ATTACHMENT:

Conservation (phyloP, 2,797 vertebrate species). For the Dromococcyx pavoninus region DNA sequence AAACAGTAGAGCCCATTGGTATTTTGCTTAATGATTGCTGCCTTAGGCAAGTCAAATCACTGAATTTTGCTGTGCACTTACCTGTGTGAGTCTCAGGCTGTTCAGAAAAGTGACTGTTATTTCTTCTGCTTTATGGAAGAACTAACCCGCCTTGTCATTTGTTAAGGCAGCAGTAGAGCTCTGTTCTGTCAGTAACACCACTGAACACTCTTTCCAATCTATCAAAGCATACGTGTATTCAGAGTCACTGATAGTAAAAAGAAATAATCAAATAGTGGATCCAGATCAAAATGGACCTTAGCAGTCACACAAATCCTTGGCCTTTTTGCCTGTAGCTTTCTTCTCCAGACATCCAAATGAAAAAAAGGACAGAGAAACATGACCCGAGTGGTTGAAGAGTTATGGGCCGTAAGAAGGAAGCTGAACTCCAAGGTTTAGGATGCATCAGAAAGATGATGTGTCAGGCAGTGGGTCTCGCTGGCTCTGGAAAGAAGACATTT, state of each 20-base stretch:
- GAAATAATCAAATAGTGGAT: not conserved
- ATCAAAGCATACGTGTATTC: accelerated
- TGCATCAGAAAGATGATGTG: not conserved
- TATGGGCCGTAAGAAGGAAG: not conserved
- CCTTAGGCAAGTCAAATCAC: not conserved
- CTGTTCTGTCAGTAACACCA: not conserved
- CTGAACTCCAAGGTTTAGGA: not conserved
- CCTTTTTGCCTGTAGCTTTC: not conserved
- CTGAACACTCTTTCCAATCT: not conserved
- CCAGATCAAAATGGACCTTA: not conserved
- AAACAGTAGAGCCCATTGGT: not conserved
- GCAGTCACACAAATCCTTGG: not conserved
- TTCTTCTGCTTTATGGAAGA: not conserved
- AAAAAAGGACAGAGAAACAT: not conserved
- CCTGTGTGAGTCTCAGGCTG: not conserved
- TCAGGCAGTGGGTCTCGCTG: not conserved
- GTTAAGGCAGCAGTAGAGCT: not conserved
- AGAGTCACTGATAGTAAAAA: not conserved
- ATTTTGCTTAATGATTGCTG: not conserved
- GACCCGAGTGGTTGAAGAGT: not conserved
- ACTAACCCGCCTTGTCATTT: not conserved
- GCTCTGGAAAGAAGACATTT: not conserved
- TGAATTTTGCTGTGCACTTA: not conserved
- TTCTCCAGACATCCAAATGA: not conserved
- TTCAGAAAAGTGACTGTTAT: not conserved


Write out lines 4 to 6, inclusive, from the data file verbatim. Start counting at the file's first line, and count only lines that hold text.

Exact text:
- TGCATCAGAAAGATGATGTG: not conserved
- TATGGGCCGTAAGAAGGAAG: not conserved
- CCTTAGGCAAGTCAAATCAC: not conserved